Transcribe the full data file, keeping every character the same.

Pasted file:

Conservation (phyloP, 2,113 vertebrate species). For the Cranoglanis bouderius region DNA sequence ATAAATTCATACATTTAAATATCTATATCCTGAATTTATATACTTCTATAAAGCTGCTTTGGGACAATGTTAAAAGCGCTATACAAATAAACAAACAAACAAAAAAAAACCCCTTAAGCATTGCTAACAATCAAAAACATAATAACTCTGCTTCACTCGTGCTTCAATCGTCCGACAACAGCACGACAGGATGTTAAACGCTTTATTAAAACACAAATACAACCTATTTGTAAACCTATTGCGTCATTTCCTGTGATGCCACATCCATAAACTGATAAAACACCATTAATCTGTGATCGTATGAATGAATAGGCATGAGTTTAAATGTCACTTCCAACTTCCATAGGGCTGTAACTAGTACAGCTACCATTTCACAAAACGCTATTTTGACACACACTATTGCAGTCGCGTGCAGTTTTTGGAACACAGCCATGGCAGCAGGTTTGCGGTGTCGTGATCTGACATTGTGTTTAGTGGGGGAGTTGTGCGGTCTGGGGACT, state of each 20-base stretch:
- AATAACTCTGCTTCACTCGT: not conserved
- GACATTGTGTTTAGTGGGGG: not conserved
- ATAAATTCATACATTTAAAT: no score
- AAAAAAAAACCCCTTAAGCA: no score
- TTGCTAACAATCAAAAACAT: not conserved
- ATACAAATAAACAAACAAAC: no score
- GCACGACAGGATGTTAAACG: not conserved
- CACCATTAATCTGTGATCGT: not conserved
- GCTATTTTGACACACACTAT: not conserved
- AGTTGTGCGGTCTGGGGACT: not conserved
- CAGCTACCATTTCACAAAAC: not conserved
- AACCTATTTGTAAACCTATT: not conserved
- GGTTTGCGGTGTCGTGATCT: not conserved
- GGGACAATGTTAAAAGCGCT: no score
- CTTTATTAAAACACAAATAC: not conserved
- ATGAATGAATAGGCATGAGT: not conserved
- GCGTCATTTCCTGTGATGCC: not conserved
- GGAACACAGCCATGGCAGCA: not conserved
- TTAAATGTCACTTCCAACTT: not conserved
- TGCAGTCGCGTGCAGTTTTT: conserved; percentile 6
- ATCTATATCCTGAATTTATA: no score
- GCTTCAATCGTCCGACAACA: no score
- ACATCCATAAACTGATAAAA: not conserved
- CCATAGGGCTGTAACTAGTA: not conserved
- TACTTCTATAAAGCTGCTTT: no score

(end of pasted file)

Conservation (phyloP, 2,113 vertebrate species). For the Cranoglanis bouderius region DNA sequence ATAAATTCATACATTTAAATATCTATATCCTGAATTTATATACTTCTATAAAGCTGCTTTGGGACAATGTTAAAAGCGCTATACAAATAAACAAACAAACAAAAAAAAACCCCTTAAGCATTGCTAACAATCAAAAACATAATAACTCTGCTTCACTCGTGCTTCAATCGTCCGACAACAGCACGACAGGATGTTAAACGCTTTATTAAAACACAAATACAACCTATTTGTAAACCTATTGCGTCATTTCCTGTGATGCCACATCCATAAACTGATAAAACACCATTAATCTGTGATCGTATGAATGAATAGGCATGAGTTTAAATGTCACTTCCAACTTCCATAGGGCTGTAACTAGTACAGCTACCATTTCACAAAACGCTATTTTGACACACACTATTGCAGTCGCGTGCAGTTTTTGGAACACAGCCATGGCAGCAGGTTTGCGGTGTCGTGATCTGACATTGTGTTTAGTGGGGGAGTTGTGCGGTCTGGGGACT, state of each 20-base stretch:
- AATAACTCTGCTTCACTCGT: not conserved
- GACATTGTGTTTAGTGGGGG: not conserved
- ATAAATTCATACATTTAAAT: no score
- AAAAAAAAACCCCTTAAGCA: no score
- TTGCTAACAATCAAAAACAT: not conserved
- ATACAAATAAACAAACAAAC: no score
- GCACGACAGGATGTTAAACG: not conserved
- CACCATTAATCTGTGATCGT: not conserved
- GCTATTTTGACACACACTAT: not conserved
- AGTTGTGCGGTCTGGGGACT: not conserved
- CAGCTACCATTTCACAAAAC: not conserved
- AACCTATTTGTAAACCTATT: not conserved
- GGTTTGCGGTGTCGTGATCT: not conserved
- GGGACAATGTTAAAAGCGCT: no score
- CTTTATTAAAACACAAATAC: not conserved
- ATGAATGAATAGGCATGAGT: not conserved
- GCGTCATTTCCTGTGATGCC: not conserved
- GGAACACAGCCATGGCAGCA: not conserved
- TTAAATGTCACTTCCAACTT: not conserved
- TGCAGTCGCGTGCAGTTTTT: conserved; percentile 6
- ATCTATATCCTGAATTTATA: no score
- GCTTCAATCGTCCGACAACA: no score
- ACATCCATAAACTGATAAAA: not conserved
- CCATAGGGCTGTAACTAGTA: not conserved
- TACTTCTATAAAGCTGCTTT: no score